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The Mount

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This fine country house was built by Philip Antrobus and passed on to Samuel Greg.

It was once called Gregs Hall in the1951 census.

During the 19thC the house seems to have been known simply as Mount. I am not sure when it became The Mount although that is the name given by Herbert Greg in a letter (below) written on 20th January 1900 just as he was inheriting the estate from his niece Amy Greg. ‘Mr Turner’ was Mr Isaac Turner, head gardener. His grand-daughter, the late Mary Houghton, lived in Bollington Cross, and I am indebted to her for providing the letter.

1841: Thomas Henshall lived at The Mount with his wife Ann, they were both aged forty years and Thomas was a farmer.

1861: The census says Samuel Greg was living here aged fifty nine, originally from Wilmslow, Samuel is described as a Magistrate and land proprietor. His wife Mary aged fifty one was from Nottingham. They had three daughters and one son age range ten to eighteen years, they were all born in Bollington. They had two servants. Ten years earlier the family lived at Gregs Place, Bench Lane (Flash Lane) so this is probably the Mount. Twenty nine years previously they lived at Heath Farm which would be Turner Heath with a one year old child.

1861: Agnes Greg is underneath Samuel Greg`s listing on the census as living at Mount house which is the same title as Samuel’s house. She is sixty four years old and described as a `Shareholder`. She lived with three servants and had two visitors on this day including her brother John Greg.

1871: Samuel Greg is now sixty six (he has lost three years!). He is still a Magistrate and a landowner. His wife has remained honest with her age and is sixty one years old! Two daughters and a son still live with them, age range twenty to thirty one. The youngest, the son, is Clerk to a solicitor at this time.

1871: Again Agnes Greg follows on down the page on the census with the same name house. She now has seven servants and one visitor this day.

1881: Agnes Greg aged 85 was still at Mount house with her family and servants (she died a spinster in 1884 and left £25,358 in her Will, a colossal amount then!)

1881: Same page again is Mary Greg now a widow, and her family and servants.

1891: Mary Greg, wife of Samuel was still living at the Mount. She is now eighty one years old. She lives with her three spinster daughters aged between forty one and fifty one and four servants. Also two Daughters in Law, Gertrude Greg and Alice Dowson and a grandson Gerard Dowson aged sixteen.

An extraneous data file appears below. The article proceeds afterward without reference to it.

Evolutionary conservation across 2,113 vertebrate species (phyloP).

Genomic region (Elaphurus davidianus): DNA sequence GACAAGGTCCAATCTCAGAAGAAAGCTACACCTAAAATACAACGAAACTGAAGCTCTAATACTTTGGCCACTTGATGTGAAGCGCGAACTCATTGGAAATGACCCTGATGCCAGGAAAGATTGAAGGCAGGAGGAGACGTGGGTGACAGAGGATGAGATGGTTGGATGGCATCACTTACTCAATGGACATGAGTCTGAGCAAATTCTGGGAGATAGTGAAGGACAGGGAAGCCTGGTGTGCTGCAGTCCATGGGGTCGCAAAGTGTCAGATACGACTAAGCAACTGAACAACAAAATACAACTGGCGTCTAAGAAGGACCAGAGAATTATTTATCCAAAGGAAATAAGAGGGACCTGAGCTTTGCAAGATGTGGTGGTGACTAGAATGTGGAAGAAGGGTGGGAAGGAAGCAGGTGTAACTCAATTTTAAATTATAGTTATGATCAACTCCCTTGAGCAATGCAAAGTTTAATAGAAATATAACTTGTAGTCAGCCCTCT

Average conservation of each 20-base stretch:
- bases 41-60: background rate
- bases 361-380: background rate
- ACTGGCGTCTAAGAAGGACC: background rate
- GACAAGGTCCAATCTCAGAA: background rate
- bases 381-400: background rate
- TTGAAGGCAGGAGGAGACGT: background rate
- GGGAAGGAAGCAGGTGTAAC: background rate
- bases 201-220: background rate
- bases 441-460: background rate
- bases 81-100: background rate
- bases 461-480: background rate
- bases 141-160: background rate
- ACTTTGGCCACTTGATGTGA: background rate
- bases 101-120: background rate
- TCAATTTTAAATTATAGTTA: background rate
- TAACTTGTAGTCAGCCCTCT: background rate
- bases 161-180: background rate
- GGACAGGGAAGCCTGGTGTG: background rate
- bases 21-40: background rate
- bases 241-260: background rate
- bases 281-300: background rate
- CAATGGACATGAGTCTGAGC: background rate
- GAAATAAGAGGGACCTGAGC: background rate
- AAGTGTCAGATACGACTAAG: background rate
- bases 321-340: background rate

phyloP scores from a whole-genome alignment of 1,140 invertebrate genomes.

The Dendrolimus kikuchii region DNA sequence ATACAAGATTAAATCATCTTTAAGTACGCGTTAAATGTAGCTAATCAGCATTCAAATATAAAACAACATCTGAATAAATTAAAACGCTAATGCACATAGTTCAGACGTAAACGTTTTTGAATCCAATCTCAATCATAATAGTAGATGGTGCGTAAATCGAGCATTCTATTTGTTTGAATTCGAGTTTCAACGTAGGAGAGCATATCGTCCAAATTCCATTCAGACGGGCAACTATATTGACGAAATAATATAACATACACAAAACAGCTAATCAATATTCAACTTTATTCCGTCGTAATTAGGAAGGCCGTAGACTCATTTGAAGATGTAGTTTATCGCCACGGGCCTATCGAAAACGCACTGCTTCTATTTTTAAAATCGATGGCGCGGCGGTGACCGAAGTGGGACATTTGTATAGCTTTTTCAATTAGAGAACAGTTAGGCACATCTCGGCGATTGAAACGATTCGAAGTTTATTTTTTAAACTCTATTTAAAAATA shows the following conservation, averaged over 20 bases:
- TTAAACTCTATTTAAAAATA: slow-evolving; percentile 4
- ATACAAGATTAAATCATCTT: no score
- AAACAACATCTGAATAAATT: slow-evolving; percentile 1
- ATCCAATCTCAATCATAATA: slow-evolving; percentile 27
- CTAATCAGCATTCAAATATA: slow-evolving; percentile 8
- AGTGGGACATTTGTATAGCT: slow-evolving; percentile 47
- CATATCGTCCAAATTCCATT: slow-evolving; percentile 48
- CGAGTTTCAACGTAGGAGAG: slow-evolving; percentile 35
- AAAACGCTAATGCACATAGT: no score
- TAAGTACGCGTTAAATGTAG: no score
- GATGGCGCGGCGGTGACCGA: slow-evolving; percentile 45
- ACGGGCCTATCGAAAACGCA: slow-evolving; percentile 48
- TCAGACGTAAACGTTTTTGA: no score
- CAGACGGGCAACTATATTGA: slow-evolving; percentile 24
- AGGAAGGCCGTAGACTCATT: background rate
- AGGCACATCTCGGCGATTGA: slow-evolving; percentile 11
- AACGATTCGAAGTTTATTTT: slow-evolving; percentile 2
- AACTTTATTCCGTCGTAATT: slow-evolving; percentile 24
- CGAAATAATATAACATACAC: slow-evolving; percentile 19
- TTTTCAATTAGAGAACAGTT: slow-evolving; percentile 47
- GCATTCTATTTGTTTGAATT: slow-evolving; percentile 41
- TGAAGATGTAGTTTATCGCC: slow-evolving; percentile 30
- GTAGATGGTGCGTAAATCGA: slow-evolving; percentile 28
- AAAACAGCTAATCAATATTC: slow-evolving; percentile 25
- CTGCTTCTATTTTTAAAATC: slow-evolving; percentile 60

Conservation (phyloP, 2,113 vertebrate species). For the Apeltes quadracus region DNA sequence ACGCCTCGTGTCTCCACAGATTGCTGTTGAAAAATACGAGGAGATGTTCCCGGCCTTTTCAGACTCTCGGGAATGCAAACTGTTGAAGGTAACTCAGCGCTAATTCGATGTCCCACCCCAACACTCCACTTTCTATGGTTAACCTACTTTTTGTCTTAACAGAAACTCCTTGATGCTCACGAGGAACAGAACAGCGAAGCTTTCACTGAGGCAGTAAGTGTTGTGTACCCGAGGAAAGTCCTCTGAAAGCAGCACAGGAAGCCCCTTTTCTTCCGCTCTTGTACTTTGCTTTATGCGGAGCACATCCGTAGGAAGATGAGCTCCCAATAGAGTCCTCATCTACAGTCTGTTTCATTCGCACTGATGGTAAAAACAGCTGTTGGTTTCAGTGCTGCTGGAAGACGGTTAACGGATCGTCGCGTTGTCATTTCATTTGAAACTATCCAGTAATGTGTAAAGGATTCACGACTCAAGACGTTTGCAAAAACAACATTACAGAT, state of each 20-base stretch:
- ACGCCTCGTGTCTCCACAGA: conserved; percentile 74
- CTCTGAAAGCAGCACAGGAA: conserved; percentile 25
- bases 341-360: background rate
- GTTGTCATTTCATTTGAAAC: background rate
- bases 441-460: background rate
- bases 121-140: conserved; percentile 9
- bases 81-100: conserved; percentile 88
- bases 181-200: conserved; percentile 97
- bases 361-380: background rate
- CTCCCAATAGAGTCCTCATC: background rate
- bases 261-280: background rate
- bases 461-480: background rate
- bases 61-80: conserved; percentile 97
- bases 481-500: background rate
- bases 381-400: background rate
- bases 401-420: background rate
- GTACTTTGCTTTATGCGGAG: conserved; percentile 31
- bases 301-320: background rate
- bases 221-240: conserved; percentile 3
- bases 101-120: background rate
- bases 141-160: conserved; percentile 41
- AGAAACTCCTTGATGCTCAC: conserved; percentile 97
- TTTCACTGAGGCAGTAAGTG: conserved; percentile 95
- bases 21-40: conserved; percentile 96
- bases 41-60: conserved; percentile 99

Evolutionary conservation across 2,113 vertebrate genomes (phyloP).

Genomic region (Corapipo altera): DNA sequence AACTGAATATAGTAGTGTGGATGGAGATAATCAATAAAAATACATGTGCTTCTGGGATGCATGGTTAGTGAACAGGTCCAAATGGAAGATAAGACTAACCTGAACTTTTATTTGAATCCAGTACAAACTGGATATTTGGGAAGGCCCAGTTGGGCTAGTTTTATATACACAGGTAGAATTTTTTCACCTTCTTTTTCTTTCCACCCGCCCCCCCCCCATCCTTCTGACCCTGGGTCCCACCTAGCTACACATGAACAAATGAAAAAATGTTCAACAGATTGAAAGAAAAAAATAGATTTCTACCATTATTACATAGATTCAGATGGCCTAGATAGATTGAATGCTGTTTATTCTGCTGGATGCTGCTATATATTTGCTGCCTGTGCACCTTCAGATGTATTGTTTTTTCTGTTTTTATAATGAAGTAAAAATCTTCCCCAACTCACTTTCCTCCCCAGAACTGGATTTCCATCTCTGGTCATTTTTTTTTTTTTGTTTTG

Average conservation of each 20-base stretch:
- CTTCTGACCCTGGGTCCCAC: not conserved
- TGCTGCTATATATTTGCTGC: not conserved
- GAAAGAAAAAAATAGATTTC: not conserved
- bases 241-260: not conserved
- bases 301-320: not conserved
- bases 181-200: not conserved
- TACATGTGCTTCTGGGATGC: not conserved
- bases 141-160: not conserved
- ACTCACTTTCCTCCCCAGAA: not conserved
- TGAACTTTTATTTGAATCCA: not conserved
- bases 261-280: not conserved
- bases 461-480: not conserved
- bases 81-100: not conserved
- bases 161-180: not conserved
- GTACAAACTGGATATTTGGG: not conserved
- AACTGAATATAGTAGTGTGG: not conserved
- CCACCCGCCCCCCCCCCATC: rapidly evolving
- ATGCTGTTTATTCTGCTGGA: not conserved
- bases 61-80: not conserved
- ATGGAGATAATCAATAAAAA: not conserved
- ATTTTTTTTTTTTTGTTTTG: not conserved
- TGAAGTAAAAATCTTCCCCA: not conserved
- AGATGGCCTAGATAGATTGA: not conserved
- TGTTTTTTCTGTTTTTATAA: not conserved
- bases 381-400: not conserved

1892: Kelly`s Directory just lists a Miss Greg living at the Mount. Not sure which daughter this was of the three, or possibly the Daughter in Law Gertrude, but most probably the spinster daughter Amy who died there in c.1900.

1896: Kelly`s Directory has Herbert Greg as registered here.   

1911: Bolton born Gertrude Greg is now head of the Mount aged forty five years. Listed as married but her husband is not home on this day. She has one son Osbert aged nineteen years also born in Bolton, five servants and one visitor.

1914: Herbert Greg is listed here in Kelly`s Directory.

Isaac Turner’s gardens at the Mount below as painted by Amy Greg in about 1898.

In 1926 Mrs Victoria Hammond lived at the Mount.

In the 1930s and 40`s. The Mount was occupied by Miles Kenneth Burrows born 1888, Deputy Chairman, Managing Director and Secretary of Manchester Collieries Limited in 1947, and his wife Margaret born 1889. He was also President of the Lancashire & Cheshire Coal Association. Also living at the Mount was Walter Burrows born 1886, listed in the 1939 census as a Regional Director Staff. Another member of the family, Sir Robert Burrows, lived nearby at Bonis Hall.

Today The Mount is a retirement care home. In the years from 2003 Pam & Tony Lawton have worked very hard to restore various parts of the garden to the way they were before nature and a lack of care produced an overgrowth of foliage, and they have opened up many of the features of this delightful garden.

Mount 22/03/2019


Our thanks go to those who researched and discovered the history that is presented in these pages. Please read the full acknowledgement of their remarkable achievement.

Our thanks go to Linda Stewart who has researched census information to present an interesting history of the house’s residents.

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